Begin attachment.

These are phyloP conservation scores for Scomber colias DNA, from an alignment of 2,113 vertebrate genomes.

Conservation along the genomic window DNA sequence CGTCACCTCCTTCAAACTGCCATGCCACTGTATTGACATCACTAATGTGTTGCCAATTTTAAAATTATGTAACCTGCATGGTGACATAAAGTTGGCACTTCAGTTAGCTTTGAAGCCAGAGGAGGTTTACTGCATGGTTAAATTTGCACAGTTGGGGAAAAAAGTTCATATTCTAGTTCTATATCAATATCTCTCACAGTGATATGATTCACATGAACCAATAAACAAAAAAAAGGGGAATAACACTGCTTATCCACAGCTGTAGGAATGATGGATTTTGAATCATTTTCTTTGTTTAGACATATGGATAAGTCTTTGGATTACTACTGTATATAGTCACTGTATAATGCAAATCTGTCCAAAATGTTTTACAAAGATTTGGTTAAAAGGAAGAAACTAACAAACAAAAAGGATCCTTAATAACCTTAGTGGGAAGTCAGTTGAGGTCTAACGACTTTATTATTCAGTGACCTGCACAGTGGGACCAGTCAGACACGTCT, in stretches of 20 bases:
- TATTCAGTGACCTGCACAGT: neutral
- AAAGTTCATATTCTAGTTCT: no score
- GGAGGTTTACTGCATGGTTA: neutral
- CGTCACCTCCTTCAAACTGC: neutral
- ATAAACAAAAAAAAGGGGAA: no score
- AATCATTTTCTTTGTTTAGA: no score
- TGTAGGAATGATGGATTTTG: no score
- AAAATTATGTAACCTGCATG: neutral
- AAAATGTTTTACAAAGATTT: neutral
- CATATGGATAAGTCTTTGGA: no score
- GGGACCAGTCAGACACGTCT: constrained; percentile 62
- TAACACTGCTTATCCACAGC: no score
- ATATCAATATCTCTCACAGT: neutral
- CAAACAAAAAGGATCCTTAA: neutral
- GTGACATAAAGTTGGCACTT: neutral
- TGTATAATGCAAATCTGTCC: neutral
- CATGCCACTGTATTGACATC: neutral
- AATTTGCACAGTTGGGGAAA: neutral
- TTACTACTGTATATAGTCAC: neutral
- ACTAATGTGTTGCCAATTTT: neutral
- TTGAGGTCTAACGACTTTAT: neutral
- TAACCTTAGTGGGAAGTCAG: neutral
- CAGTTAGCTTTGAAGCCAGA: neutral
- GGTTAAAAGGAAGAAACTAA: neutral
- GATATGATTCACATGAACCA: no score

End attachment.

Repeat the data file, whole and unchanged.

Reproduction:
These are phyloP conservation scores for Scomber colias DNA, from an alignment of 2,113 vertebrate genomes.

Conservation along the genomic window DNA sequence CGTCACCTCCTTCAAACTGCCATGCCACTGTATTGACATCACTAATGTGTTGCCAATTTTAAAATTATGTAACCTGCATGGTGACATAAAGTTGGCACTTCAGTTAGCTTTGAAGCCAGAGGAGGTTTACTGCATGGTTAAATTTGCACAGTTGGGGAAAAAAGTTCATATTCTAGTTCTATATCAATATCTCTCACAGTGATATGATTCACATGAACCAATAAACAAAAAAAAGGGGAATAACACTGCTTATCCACAGCTGTAGGAATGATGGATTTTGAATCATTTTCTTTGTTTAGACATATGGATAAGTCTTTGGATTACTACTGTATATAGTCACTGTATAATGCAAATCTGTCCAAAATGTTTTACAAAGATTTGGTTAAAAGGAAGAAACTAACAAACAAAAAGGATCCTTAATAACCTTAGTGGGAAGTCAGTTGAGGTCTAACGACTTTATTATTCAGTGACCTGCACAGTGGGACCAGTCAGACACGTCT, in stretches of 20 bases:
- TATTCAGTGACCTGCACAGT: neutral
- AAAGTTCATATTCTAGTTCT: no score
- GGAGGTTTACTGCATGGTTA: neutral
- CGTCACCTCCTTCAAACTGC: neutral
- ATAAACAAAAAAAAGGGGAA: no score
- AATCATTTTCTTTGTTTAGA: no score
- TGTAGGAATGATGGATTTTG: no score
- AAAATTATGTAACCTGCATG: neutral
- AAAATGTTTTACAAAGATTT: neutral
- CATATGGATAAGTCTTTGGA: no score
- GGGACCAGTCAGACACGTCT: constrained; percentile 62
- TAACACTGCTTATCCACAGC: no score
- ATATCAATATCTCTCACAGT: neutral
- CAAACAAAAAGGATCCTTAA: neutral
- GTGACATAAAGTTGGCACTT: neutral
- TGTATAATGCAAATCTGTCC: neutral
- CATGCCACTGTATTGACATC: neutral
- AATTTGCACAGTTGGGGAAA: neutral
- TTACTACTGTATATAGTCAC: neutral
- ACTAATGTGTTGCCAATTTT: neutral
- TTGAGGTCTAACGACTTTAT: neutral
- TAACCTTAGTGGGAAGTCAG: neutral
- CAGTTAGCTTTGAAGCCAGA: neutral
- GGTTAAAAGGAAGAAACTAA: neutral
- GATATGATTCACATGAACCA: no score